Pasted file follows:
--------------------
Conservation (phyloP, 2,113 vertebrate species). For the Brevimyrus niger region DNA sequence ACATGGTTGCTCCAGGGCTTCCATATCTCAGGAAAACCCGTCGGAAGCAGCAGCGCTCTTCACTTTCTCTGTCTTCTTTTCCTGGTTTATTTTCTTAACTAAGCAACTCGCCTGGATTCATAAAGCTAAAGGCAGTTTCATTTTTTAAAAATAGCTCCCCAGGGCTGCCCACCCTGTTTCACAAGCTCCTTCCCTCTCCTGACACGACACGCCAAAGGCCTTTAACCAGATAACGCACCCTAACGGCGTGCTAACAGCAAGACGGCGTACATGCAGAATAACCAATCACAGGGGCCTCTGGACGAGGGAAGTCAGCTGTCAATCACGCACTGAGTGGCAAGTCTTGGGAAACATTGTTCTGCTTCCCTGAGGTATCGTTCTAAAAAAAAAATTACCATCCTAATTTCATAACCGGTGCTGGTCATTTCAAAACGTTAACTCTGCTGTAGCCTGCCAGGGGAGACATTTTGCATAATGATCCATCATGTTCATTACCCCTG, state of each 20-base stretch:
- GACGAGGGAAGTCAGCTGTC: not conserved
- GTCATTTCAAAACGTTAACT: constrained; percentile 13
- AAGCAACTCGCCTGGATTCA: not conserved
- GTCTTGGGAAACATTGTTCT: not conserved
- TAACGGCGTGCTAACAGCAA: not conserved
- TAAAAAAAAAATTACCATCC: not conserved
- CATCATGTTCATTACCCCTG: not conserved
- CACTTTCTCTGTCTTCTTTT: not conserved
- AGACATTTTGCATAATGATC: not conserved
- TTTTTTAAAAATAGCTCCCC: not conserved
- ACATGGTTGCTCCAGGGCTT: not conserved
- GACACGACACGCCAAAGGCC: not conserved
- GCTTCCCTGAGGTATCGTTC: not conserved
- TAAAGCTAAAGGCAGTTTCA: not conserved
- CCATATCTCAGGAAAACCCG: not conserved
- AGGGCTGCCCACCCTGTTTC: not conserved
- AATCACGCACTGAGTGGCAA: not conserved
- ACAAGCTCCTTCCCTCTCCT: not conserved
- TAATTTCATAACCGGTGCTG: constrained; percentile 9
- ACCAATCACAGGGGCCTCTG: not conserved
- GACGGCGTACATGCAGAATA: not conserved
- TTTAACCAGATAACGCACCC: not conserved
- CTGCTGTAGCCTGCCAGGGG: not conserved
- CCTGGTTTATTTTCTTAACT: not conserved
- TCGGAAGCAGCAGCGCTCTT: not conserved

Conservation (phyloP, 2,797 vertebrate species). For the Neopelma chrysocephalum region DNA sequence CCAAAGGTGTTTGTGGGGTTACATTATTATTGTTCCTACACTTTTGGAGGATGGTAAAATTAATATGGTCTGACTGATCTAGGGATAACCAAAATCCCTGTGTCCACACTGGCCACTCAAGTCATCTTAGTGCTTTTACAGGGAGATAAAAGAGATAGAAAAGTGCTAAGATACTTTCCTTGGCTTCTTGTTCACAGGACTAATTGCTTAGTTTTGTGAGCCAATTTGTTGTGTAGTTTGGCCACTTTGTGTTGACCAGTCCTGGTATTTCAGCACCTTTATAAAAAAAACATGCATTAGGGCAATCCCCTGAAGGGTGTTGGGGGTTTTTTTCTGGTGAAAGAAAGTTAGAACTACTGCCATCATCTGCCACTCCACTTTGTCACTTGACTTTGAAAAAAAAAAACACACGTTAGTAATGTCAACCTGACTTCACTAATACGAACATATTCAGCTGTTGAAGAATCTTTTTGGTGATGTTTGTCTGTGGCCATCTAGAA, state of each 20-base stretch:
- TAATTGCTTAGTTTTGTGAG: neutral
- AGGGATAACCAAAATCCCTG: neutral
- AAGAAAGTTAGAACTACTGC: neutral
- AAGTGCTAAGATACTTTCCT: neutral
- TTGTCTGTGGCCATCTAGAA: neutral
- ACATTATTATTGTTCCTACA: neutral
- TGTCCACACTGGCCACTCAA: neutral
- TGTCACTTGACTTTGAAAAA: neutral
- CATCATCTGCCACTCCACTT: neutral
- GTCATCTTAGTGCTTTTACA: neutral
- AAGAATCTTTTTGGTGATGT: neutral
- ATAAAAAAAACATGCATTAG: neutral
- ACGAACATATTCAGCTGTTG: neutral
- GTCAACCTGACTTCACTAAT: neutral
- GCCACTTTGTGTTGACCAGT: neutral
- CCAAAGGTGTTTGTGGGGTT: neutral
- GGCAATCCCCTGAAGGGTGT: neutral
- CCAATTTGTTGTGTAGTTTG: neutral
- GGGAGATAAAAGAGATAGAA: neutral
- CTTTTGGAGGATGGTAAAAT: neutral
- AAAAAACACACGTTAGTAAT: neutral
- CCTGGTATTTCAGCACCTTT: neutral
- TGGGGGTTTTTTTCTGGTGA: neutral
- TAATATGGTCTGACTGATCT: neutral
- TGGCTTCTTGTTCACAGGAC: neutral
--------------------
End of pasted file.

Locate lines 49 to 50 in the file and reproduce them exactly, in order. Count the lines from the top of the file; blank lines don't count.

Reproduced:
- CCTGGTATTTCAGCACCTTT: neutral
- TGGGGGTTTTTTTCTGGTGA: neutral